The key principle underlying the power of Nature to inspire is how easily Nature surprises. And in those surprises, our minds are suddenly removed from dwelling on the daily mundane, and instead propelled into contemplating the wonder of life.
The surprise can be seeing a flash of bright blue as a screaming Scrub Jay flies through the shrubbery, an emerging wild cucumber vine pushing up through moist clods of earth, or a coyote sitting quietly in a vacant lot, looking right at you.
Today, for us, it was spying a beautiful stand of old-growth mission manzanita chaparral (aka, Xylococcus bicolor) in a wild canyon surrounded by rural living, bisected by the signs of human activity. But there it was, remaining pristine, rich with native life forms, a remarkable island of hope.
We had been on a Sunday journey to find an accessible deposit of diorite, a granite-like, plutonic igneous rock that we needed to complete our backyard, graphic version of the rock chart, a useful teaching tool used to help teach the intrigues of geology.
Don’t get us wrong, the diorite expedition was a wonderful adventure. Jumping over fences in Valley Center in northern San Diego County looking for rocks, a place not known for welcoming the curious, provided a lot of memorable moments.”Can I help you, eh?””Just looking for a good piece of diorite.””?”But when we turned down a random side road to explore the local wilds, suddenly seeing the red branches of ancient Xylococcus shrubs reach for the sky was, well, a stunning surprise.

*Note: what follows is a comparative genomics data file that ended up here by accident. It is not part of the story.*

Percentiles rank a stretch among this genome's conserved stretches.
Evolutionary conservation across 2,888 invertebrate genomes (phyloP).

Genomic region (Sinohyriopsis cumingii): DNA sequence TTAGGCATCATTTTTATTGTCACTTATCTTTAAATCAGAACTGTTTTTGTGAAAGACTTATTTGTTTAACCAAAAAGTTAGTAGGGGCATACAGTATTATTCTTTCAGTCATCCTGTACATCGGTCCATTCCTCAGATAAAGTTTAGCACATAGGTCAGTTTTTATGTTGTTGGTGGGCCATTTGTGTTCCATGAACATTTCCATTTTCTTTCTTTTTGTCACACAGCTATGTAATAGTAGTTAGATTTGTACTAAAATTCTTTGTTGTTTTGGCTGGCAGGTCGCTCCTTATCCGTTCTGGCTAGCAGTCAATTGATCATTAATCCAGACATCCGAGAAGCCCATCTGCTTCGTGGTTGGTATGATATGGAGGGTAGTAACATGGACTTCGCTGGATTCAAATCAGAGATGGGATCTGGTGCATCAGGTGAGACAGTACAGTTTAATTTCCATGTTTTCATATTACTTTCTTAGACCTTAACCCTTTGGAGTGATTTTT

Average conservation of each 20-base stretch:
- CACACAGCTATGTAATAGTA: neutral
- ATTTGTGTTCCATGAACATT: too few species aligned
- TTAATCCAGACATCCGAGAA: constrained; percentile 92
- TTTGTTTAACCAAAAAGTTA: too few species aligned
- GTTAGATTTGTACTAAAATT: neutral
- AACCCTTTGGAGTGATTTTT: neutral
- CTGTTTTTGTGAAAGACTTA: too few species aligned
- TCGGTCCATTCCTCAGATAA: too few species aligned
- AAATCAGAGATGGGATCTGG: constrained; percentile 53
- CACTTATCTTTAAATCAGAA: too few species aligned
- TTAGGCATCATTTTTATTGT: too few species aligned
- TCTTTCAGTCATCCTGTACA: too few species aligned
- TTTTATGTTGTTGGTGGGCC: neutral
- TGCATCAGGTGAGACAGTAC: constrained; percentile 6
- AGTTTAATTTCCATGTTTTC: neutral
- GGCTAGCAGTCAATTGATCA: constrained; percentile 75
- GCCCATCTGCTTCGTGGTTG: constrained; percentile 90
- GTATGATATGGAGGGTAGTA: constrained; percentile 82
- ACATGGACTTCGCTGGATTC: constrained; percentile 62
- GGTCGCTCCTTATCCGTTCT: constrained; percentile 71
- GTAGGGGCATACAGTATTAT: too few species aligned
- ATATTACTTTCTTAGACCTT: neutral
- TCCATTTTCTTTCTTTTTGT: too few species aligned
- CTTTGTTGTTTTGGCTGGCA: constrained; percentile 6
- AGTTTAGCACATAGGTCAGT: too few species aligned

And the biodiversity, from the yellowing leaves of California’s own native citrus, bushrue (Cneoridium dumosum), to the wild lichens thriving on the Xylococcus dead wood, all sang together in the most inspiring, delicate ways.
Let it happen to you, like next Sunday.